Grassroots graphic history for movements: An interview with Robin Folvik

On this week's episode of Talking Radical Radio, Robin Folvik of Vancouver, British Columbia talks about her work with the Graphic History Collective. Far too often, the many histories of struggle by ordinary people that have carved out whatever spaces of justice and freedom we enjoy get erased, distorted, and lost in mainstream tellings of the past. With its roots in a collaboration between a radical historian and community-based activists, the Graphic History Collective is committed to unearthing such histories and presenting them in the style of graphic novels or comics, with the intent of supporting and informing movements today. Their first publication was a history of May Day in Canada called May Day: A Graphic History of Protest from Between The Lines Press, and they are set to release a broader collection later in 2013. Folvik talks about their past and present work, and about the role that history can play in informing social movements in the present.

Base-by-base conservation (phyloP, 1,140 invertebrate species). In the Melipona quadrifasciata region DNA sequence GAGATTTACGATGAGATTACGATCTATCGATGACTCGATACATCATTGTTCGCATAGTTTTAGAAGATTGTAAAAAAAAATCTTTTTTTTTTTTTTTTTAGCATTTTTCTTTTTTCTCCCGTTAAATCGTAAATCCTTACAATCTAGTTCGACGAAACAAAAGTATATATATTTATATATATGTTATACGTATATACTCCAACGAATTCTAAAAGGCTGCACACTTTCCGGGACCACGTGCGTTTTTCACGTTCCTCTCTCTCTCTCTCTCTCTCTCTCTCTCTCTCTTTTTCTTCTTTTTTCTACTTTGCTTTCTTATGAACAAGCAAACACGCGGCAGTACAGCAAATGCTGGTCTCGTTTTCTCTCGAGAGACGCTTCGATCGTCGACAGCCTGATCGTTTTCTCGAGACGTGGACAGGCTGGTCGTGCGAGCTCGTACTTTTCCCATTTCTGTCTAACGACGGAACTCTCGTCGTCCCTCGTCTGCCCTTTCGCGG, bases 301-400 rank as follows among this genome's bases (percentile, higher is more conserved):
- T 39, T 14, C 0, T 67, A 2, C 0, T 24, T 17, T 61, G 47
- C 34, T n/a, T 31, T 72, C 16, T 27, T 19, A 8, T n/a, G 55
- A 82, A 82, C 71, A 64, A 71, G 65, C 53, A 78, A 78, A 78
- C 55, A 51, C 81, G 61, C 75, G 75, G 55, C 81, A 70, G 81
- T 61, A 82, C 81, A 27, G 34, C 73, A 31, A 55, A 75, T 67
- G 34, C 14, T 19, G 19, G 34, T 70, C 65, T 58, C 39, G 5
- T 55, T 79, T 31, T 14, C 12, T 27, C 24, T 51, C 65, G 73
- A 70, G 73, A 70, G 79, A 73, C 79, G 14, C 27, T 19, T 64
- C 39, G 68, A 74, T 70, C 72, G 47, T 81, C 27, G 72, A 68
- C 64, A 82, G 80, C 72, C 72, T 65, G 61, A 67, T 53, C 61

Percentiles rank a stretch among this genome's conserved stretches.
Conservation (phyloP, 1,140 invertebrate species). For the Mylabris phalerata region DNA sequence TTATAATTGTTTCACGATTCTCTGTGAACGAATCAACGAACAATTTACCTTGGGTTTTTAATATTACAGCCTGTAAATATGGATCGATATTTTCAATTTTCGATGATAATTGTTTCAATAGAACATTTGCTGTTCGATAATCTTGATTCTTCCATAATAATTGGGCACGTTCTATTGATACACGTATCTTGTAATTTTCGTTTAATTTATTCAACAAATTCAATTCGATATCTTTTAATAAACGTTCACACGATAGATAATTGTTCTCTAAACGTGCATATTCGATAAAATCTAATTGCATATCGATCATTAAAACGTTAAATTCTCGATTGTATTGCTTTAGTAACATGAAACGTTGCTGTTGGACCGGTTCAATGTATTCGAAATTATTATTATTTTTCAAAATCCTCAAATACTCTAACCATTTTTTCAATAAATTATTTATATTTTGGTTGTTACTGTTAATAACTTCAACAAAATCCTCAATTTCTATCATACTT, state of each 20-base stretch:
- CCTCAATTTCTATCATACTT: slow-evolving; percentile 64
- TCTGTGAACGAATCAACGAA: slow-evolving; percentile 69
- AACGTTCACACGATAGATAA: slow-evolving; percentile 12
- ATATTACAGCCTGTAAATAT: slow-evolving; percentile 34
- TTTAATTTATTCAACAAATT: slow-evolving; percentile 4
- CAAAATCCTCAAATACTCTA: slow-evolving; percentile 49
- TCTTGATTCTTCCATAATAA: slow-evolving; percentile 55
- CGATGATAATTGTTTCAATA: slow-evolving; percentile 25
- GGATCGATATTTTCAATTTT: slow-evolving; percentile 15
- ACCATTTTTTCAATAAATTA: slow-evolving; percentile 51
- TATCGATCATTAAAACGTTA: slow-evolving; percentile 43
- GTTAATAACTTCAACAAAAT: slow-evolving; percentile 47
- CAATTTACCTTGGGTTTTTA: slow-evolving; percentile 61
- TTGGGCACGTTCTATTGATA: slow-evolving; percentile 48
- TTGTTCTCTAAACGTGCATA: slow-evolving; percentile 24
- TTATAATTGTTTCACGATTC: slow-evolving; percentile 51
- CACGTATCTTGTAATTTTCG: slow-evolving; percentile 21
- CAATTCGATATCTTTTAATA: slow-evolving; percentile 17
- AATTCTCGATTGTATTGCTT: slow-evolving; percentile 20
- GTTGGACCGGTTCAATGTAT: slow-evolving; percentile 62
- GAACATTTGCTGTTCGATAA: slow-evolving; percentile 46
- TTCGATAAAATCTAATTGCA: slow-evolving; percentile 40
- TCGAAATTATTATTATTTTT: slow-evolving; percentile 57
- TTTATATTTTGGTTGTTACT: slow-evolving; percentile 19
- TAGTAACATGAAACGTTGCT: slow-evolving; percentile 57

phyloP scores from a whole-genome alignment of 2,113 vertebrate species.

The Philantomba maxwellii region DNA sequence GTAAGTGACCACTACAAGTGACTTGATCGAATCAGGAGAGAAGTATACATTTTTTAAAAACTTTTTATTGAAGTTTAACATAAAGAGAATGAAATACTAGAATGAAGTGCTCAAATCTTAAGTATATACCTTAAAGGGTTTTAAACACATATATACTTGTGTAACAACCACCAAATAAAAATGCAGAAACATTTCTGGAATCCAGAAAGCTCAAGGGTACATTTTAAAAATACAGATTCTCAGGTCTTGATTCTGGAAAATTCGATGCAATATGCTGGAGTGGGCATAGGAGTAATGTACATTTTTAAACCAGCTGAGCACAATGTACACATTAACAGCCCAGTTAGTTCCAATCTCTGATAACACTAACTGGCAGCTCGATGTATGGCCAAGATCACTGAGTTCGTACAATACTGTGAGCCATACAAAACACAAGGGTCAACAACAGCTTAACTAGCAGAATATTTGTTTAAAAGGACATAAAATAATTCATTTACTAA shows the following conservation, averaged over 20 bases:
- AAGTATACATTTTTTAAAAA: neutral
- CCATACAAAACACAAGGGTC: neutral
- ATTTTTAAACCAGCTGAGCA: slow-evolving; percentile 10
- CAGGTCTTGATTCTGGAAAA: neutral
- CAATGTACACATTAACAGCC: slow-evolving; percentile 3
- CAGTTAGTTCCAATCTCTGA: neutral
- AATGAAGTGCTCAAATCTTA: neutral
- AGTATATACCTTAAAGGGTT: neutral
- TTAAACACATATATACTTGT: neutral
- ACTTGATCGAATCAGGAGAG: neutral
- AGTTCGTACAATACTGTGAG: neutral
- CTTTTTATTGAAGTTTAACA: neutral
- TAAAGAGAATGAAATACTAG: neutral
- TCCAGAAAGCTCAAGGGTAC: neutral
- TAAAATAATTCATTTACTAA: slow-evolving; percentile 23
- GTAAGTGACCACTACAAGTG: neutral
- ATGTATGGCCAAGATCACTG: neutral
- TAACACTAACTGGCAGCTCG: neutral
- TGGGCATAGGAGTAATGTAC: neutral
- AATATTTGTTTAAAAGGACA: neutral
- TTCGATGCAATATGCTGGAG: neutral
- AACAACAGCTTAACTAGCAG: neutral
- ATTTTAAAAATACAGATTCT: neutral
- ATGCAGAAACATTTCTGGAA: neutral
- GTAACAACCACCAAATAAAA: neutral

To learn more about the Graphic History Collective, you can visit their website here.

Talking Radical Radio brings you grassroots voices from across Canada through in-depth interviews that concentrate not on current events or the crisis of the moment, but on giving people involved in a broad range of social change work a chance to take a longer view as they talk about what they do, how they do it, and why they do it. To learn more about the show in general, click here. To learn more about suggesting grassroots groups and organizations for future shows, click here. For details on the show's theme music, click here.

Talking Radical Radio is brought to you by Scott Neigh, a writer, media producer, and activist based in Sudbury, Ontario, and the author of two books examining Canadian history through the stories of activists.

Comments

We welcome your comments! rabble.ca embraces a pro-human rights, pro-feminist, anti-racist, queer-positive, anti-imperialist and pro-labour stance, and encourages discussions which develop progressive thought. Our full comment policy can be found here. Learn more about Disqus on rabble.ca and your privacy here. Please keep in mind:

Do

  • Tell the truth and avoid rumours.
  • Add context and background.
  • Report typos and logical fallacies.
  • Be respectful.
  • Respect copyright - link to articles.
  • Stay focused. Bring in-depth commentary to our discussion forum, babble.

Don't

  • Use oppressive/offensive language.
  • Libel or defame.
  • Bully or troll.
  • Post spam.
  • Engage trolls. Flag suspect activity instead.